Those of you who know me well will think I have a lot of gall discussing the subject of maturity. I know. But I am here to tell you about the state of my Conadria fig tree. I planted it in 2018.

After I placed it in its planting hole I gave it some compost tea. Since then I have been giving it gray water (about four or five gallons a week), and clearing weeds from around its base. It takes what it wants from the rain and sun and soil.

Conadria Fig, August 2019.

Last year it bore five delicious green figs. But look at it now! There are at least twenty-five figs this year, a five-fold increase. My new favorite sandwich is to pick a ripe fig, cut it open, put it on a piece of sourdough bread cut side down and then top it with a slice of ham and a piece of cheese. Yum. Perfect lunch food during hot weather.

I am not a person with an abundance of patience, or a person who gives the plants in the yard minute, exacting care. I love them and care for them, but they have to do well on their own to survive out there. It’s true that I ran out to prune the persimmon tree this winter when the wind was threatening to break several branches. It was the first tree I planted in our bare yard because we needed both wind breaks and shade. The persimmon has yet to fruit, although it is now taller than I am — I’m sure I’ll be doing a dance when I see its first Fuyu persimmon.

I did not plant anything this spring, busy with IRS paperwork, waiting for the rain to end, digging holes in my yard for soil testing. My lax gardening style allows plants to go to seed and reproduce themselves. This does not produce the “house and garden” look, as at any season things are growing leggy and going to seed, but it does produce a lot of free food. I can count on chard, kale and lettuce to reproduce themselves and I can have free tomatoes as long as I let them grow where they want — mostly through the squares of the patio. I also have volunteer butternut squash and a few Thai basil plants that like a spot by the north fence and come up there each year.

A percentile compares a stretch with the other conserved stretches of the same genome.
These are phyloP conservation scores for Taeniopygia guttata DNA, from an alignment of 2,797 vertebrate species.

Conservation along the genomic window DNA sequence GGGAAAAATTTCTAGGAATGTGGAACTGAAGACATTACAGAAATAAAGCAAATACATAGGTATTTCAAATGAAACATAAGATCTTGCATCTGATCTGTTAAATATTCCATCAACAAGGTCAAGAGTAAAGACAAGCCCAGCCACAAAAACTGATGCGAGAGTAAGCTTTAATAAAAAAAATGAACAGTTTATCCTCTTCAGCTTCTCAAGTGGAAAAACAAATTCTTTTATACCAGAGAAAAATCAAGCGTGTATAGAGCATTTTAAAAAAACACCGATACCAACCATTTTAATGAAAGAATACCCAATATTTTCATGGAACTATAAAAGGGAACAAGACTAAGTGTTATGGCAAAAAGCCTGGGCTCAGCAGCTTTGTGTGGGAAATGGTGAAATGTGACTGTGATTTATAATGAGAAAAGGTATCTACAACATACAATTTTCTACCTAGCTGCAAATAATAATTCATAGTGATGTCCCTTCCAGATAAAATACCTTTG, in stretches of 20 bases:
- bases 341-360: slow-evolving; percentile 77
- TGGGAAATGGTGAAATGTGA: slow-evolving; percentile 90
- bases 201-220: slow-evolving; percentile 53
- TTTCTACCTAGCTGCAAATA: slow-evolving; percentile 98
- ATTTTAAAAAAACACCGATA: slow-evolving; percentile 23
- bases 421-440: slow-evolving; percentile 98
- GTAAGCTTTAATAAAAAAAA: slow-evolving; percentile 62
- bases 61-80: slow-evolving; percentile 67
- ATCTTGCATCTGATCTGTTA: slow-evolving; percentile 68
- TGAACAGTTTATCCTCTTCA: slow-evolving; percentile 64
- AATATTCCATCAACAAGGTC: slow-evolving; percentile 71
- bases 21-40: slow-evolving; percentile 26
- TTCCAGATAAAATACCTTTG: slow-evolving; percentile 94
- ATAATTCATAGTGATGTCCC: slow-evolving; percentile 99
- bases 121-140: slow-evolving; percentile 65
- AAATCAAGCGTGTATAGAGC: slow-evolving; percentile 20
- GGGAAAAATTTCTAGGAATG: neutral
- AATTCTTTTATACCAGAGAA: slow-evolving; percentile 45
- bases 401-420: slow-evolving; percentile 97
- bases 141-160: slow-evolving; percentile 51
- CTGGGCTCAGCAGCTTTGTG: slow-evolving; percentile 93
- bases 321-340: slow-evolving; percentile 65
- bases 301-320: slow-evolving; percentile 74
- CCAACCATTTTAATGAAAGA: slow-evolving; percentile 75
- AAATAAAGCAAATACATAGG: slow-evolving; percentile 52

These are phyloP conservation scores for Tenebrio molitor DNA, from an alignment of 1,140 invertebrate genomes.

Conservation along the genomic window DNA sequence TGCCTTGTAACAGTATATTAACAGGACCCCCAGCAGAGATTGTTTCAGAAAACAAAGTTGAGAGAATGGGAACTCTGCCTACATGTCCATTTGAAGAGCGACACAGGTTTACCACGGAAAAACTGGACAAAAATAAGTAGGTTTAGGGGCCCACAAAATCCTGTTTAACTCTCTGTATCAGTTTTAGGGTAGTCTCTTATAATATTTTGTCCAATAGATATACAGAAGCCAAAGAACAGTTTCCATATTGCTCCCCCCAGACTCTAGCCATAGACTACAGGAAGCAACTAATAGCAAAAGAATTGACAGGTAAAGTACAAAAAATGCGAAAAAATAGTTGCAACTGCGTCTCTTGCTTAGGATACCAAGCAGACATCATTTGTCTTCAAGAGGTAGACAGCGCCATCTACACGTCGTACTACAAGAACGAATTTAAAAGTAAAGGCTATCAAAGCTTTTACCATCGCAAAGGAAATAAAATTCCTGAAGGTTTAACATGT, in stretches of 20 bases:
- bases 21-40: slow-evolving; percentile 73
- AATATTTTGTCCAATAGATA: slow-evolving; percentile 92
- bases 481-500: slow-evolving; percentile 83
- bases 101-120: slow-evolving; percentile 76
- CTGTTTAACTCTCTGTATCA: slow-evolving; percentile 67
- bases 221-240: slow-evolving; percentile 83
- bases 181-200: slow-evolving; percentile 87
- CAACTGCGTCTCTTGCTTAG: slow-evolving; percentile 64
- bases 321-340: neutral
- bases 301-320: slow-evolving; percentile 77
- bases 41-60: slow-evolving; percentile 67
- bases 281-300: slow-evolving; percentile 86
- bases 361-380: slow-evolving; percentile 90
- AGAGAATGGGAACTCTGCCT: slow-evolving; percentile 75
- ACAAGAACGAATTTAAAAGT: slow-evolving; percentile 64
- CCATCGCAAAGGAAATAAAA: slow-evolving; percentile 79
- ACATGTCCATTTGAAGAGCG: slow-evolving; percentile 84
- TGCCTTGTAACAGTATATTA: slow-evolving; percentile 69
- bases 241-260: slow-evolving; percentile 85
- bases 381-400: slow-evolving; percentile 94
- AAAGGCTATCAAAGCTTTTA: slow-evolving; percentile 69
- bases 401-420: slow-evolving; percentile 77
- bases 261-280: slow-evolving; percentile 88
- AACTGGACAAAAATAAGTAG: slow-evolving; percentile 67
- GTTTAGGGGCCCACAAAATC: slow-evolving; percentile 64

August tomatoes.

We are in full tomato season now. Yesterday I picked two full baskets. This morning I picked another basket three-quarters full. Then I sorted all of the tomatoes with splits and wrinkles and sun-scald, cut them in half and filled trays for the dehydrator. We will eat them in the winter and spring when there are no good tomatoes to be had.

I have many excuses for not gardening more than I do. At the moment they include practicing music a couple of hours a day and working to turn my voluminous memoir writing practices into a real book. I still cook, but I tend to cook the same things over and over and I have given you most of my go-to recipes already. I am, however, grateful and joyful when the yard produces food that we can eat.

I apologize to all readers for the ugly ads that show up in my blog posts. I have nothing to do with soliciting them, or selecting them. I would remove them all if I could. I had not seen one until I looked at my most recent post this morning. Ugh. Do your best to ignore them, please. And thank you for reading.

 

 

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